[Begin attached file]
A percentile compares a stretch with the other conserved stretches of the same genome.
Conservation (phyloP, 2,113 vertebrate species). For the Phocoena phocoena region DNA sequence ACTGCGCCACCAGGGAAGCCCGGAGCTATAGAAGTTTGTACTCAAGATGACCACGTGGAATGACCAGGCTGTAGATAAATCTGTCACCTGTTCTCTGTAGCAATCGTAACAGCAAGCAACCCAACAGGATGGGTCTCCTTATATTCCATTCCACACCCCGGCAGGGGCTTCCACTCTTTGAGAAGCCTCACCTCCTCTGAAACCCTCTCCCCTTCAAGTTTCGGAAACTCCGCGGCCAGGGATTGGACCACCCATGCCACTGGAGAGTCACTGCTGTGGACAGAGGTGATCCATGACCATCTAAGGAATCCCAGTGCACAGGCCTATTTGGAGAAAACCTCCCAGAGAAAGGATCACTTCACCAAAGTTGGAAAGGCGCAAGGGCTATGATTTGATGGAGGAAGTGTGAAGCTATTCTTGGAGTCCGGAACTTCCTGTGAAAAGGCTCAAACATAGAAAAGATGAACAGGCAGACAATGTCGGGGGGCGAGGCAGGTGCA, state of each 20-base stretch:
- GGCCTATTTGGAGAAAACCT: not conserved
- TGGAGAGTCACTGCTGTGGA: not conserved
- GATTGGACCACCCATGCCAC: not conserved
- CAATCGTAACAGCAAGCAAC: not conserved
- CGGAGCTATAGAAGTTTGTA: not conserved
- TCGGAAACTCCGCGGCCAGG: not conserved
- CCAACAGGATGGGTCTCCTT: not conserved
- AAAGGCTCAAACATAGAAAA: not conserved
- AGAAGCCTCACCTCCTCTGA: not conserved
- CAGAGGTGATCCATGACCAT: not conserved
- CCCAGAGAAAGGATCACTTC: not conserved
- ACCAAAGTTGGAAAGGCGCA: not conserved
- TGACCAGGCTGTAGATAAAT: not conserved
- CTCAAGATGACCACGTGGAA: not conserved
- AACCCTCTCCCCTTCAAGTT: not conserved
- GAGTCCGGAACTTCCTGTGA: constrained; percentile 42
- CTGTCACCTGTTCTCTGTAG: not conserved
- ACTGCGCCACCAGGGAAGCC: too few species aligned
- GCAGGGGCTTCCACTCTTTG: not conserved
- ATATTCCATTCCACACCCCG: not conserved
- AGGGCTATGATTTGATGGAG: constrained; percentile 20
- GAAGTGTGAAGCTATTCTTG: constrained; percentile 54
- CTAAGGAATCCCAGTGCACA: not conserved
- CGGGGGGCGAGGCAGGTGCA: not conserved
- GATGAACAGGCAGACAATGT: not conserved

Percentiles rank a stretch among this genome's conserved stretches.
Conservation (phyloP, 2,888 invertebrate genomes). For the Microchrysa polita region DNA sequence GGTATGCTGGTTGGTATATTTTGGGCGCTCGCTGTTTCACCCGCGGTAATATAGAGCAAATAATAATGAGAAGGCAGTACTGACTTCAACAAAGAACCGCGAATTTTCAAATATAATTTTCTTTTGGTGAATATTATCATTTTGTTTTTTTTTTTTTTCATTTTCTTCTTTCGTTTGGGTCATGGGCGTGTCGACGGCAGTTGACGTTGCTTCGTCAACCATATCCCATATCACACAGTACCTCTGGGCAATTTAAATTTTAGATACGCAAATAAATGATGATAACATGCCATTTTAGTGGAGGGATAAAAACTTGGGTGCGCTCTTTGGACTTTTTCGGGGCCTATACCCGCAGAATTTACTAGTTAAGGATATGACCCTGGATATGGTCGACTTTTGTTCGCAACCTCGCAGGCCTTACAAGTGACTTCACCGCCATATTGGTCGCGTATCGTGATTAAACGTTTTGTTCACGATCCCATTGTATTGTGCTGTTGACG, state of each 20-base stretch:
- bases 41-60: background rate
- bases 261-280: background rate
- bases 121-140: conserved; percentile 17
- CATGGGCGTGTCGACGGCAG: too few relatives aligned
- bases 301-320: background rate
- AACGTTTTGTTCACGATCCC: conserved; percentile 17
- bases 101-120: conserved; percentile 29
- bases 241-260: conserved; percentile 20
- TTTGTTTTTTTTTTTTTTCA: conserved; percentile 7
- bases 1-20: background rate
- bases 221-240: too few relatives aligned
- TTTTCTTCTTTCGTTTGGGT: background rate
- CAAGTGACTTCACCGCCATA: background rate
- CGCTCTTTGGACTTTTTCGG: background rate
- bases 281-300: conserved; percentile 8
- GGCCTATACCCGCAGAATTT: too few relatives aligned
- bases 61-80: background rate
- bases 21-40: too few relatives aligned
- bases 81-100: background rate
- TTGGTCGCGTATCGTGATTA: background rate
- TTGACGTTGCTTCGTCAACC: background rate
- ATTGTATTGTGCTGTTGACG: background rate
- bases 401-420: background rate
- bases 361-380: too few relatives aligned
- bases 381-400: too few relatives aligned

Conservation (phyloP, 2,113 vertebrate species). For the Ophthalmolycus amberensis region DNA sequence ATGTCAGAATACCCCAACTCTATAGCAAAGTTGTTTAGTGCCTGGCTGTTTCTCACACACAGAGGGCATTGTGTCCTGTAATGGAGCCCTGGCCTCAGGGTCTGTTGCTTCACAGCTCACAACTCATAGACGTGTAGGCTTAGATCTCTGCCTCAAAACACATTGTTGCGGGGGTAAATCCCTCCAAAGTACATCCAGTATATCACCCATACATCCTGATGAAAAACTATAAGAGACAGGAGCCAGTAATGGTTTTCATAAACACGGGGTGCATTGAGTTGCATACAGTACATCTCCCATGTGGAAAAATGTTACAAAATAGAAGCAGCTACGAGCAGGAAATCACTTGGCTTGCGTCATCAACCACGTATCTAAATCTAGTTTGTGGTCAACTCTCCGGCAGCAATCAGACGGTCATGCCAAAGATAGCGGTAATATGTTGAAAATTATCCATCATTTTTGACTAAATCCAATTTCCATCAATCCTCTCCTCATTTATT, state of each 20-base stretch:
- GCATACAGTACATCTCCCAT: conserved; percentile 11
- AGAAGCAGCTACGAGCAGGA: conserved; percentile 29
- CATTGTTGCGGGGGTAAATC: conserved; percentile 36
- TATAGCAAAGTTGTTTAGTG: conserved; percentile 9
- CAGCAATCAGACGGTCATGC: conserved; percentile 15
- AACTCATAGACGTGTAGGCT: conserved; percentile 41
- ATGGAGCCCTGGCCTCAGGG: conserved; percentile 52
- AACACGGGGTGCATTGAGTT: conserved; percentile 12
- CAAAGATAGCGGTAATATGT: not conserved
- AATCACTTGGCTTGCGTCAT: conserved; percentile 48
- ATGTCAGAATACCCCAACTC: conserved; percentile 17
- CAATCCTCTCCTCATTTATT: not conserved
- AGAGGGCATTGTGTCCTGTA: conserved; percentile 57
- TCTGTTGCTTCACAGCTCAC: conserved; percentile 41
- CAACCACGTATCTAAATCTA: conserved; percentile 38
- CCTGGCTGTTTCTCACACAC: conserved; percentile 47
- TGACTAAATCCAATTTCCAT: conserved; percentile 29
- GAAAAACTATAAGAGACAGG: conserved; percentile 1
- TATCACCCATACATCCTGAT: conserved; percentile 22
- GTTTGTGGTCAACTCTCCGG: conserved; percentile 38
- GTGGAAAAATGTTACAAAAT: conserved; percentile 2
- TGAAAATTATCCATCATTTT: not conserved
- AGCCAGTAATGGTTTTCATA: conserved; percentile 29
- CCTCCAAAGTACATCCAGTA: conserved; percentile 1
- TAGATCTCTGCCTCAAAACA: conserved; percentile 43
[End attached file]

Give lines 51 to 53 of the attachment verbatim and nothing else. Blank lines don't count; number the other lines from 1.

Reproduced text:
- ATTGTATTGTGCTGTTGACG: background rate
- bases 401-420: background rate
- bases 361-380: too few relatives aligned